The screening was followed by a panel discussion with some of the leading researchers on ocean plastic. Panelists included: Angela Sun – the director and producer of Plastic Paradise, Gregor Hodgson – the Founder and Executive Director of Reef Check Foundation, Captain Charles Moore – the Founder of Algalita Marine Research Foundation and discover of the Great Pacific Garbage Patch, Graham Hamilton – the Chair of the West LA/Malibu Chapter of Surfrider Foundation, Kimberly Fuentes of Team Marine – Santa Monica High School’s environmental and advocacy group, and Marcus Eriksen from 5 Gyres – an advocacy group seeking to end plastic pollution. The panelists fielded audience questions on the film, plastic issues and legislation.

Thank you to Benjamin Kay, Team Marine and Carey Upton for their help in organizing and publicizing the screening, and to all the panelists for their participation. Special thanks to Angela Sun, a former Reef Check Thailand intern, for creating a magnificent film!

Comment on this article

Bangka Island’s Coral Reefs in Urgent Need of Protection
By Gianfranco Rossi, Reef Check Italia Onlus

Pulau Bangka is an Indonesian island situated in the heart of the area with the world's highest level of marine biodiversity, called “The Coral Triangle”. Coral reefs are the main source of livelihood for the local population of 2,700 people, both in terms of fishing and tourism. More than 600 species of corals have been recently recorded in this area, and countless are the number of organisms that take advantage of the ability of corals to build environments ideal for their growth. There is also a population of dugongs, associated with the seagrass beds and the delicate mangroves of the island. For scuba divers, Bangka offers an extremely diverse marine habitat. Breathtaking walls and a series of pinnacles bathed by strong currents, which enable the growth of an incredible variety of life forms, alternate with volcanic black sand, creating this favorite destination of underwater photographers from around the world.

It is for this reason that Reef Check Italia Onlus (RCI) has decided to focus its coral reef conservation efforts on this area since 2011. RCI, in partnership with the Coral Eye Research Outpost, has been monitoring the southern coast of the island. Experienced marine biologists, university students and enthusiastic scuba divers have taken part in the RCI expeditions. Together, they have shown that by combining efforts for a common interest, you can get results of a great scientific value. The only available monitoring data of the reefs in this area, in fact, come from this successful collaboration, and the data show conflicting results. On one hand the exceptional biodiversity of the area was confirmed, with coral cover in some areas higher than 60%. On the other hand, detrimental signs of human impact have also emerged in the past several years. This includes the loss of coral coverage, arising from destructive activities such as bomb and cyanide fishing, which has been the main reason for a decrease in grouper, snapper, and parrotfish. There is also a reduced presence of other reef organisms collected for the tropical marine aquarium trade.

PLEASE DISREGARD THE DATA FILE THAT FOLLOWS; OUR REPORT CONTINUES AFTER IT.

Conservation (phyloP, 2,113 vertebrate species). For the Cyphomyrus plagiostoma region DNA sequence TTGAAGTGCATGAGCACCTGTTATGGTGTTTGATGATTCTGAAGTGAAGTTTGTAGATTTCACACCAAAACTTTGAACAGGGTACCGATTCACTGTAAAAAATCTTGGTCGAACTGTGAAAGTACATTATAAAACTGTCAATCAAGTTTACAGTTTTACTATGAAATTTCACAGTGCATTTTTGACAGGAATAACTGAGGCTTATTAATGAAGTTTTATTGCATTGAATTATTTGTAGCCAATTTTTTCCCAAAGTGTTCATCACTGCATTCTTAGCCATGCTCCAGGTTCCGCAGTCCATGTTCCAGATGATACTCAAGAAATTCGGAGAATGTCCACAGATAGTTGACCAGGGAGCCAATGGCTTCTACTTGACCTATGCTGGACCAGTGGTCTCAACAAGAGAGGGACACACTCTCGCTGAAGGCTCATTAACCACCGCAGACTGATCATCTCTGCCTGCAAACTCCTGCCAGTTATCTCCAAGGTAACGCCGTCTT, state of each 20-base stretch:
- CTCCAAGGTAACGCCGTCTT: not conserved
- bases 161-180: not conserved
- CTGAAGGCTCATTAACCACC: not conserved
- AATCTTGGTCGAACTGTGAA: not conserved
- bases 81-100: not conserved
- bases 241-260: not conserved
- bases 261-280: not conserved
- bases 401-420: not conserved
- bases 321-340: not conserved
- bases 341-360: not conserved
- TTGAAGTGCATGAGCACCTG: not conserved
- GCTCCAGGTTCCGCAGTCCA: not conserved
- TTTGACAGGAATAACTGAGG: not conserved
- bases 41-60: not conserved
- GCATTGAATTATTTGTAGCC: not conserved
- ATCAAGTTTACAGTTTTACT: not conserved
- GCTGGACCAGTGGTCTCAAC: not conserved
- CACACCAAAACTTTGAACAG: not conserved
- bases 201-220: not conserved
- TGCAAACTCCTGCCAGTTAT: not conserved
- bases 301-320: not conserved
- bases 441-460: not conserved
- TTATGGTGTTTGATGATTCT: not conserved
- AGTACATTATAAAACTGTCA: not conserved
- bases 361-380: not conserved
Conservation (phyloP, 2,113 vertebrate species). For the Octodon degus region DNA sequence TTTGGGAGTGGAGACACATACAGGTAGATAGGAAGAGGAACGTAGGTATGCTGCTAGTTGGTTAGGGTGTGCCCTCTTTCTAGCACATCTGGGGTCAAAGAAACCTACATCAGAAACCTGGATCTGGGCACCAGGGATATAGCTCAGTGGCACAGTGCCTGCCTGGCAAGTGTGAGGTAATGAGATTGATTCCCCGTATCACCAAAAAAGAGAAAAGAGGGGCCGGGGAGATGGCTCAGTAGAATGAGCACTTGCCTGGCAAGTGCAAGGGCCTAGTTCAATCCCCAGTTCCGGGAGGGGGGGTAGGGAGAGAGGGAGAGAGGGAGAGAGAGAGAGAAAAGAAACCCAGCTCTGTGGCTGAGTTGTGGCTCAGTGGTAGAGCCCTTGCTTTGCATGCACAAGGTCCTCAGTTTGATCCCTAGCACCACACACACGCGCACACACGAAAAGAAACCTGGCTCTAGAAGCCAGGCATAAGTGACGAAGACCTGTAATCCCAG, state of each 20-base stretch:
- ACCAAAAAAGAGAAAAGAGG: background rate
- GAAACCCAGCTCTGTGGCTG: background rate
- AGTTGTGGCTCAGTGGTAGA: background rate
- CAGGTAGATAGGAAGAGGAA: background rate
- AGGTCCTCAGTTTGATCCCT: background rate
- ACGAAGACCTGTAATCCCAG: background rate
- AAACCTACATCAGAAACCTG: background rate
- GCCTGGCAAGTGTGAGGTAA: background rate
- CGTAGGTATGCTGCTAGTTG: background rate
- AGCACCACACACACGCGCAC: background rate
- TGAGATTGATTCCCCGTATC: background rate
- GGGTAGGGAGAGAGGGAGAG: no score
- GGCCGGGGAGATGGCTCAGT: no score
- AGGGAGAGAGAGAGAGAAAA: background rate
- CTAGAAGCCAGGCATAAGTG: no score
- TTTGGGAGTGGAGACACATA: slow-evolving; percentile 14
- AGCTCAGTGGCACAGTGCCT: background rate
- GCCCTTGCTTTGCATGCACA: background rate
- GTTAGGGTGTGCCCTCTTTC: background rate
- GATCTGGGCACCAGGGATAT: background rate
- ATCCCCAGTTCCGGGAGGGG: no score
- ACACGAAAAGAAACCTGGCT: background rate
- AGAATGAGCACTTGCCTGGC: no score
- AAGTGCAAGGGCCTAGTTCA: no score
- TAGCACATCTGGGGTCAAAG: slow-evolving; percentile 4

Recently, a new threat, perhaps one of the worst, is the opening of a new mine. The mine’s toxic discharges into the sea can poison organisms, muddy the waters and reduce the resilience of the reefs, that is, their ability to recover independently after both natural and anthropogenic impacts. Considering the important role of Bangka as a connecting bridge between the Bunaken National Marine Park and the Lembeh Strait, damage to Bangka’s reefs would have unpredictable effects on all of the surrounding areas.

In order for the efforts of the RCI expedition not to be in vain, it is necessary that the people who are fighting for the preservation of this heritage won't be left alone in this difficult task. Despite Jakarta authorities speaking out against the mine in Bangka, the local government has intervened by authorizing work on the mine and dismissing the regulation that small islands of Indonesia are to be preserved.

The permit grants the subsidiary of a Hong Kong company, Mikgro Metal Perdana (MMP), mineral rights to 2,000 hectares in a total area of 4,800 hectares that potentially contains ore. A large part of the local population is against the mine, with only a few people in favor of seeking immediate money. Such people don’t care about the environmental consequences for future generations who won’t have a place to live or food to eat as a result of the devastating and definitive damage to the reefs of the area.

For this reason, RCI is asking everyone to sign a petition to halt the mine excavation on the island of Bangka and to share this article via social networks using the hashtag #SaveBangkaIsland. This will be the only way to bring the voice of so many people to the authorities who have the responsibility to make the important decision to either: promote the preservation of this heritage which belongs to everyone or facilitate the interests of a few corrupt and unscrupulous people.

Please visit the Save Banka Island Facebook page and the petition to show your support.

Comment on this article

First Ever All-Maldivian Reef Check Survey Completed
From left to right: Shaha Hashim, Rafil Mohamed, Dr Jean-Luc Solandt, Ibrahim Shameel (c) Biosphere Expeditions.

By Biosphere Expeditions

After years of investment by Marine Conservation Society’s Dr. Jean-Luc Solandt in training Maldivian divers in Reef Check methods in collaboration with Biosphere Expeditions, the first ever Maldives survey undertaken by nationals alone took place November 14, 2014 at Velassaru reef, just to the south of the capital, Male’.

The surveys were organized by Mr. Rafil Mohamed of the Divers Association of Maldives and Ms. Shaha Hashim from local NGO Gemana – both of them qualified as Reef Check EcoDiver Trainers in September 2014 whilst aboard the MV Carpe Diem for the recent Biosphere Expeditions survey of North Male’ reefs. Facilitating this survey was Mr. Adam Ashraf from Dive Desk Dive Centre in Male'. The rest of the team was made up of Ibrahim Shameel from the Maldives Whale Shark Research Programme and other Maldivian nationals from different NGOs and civil society.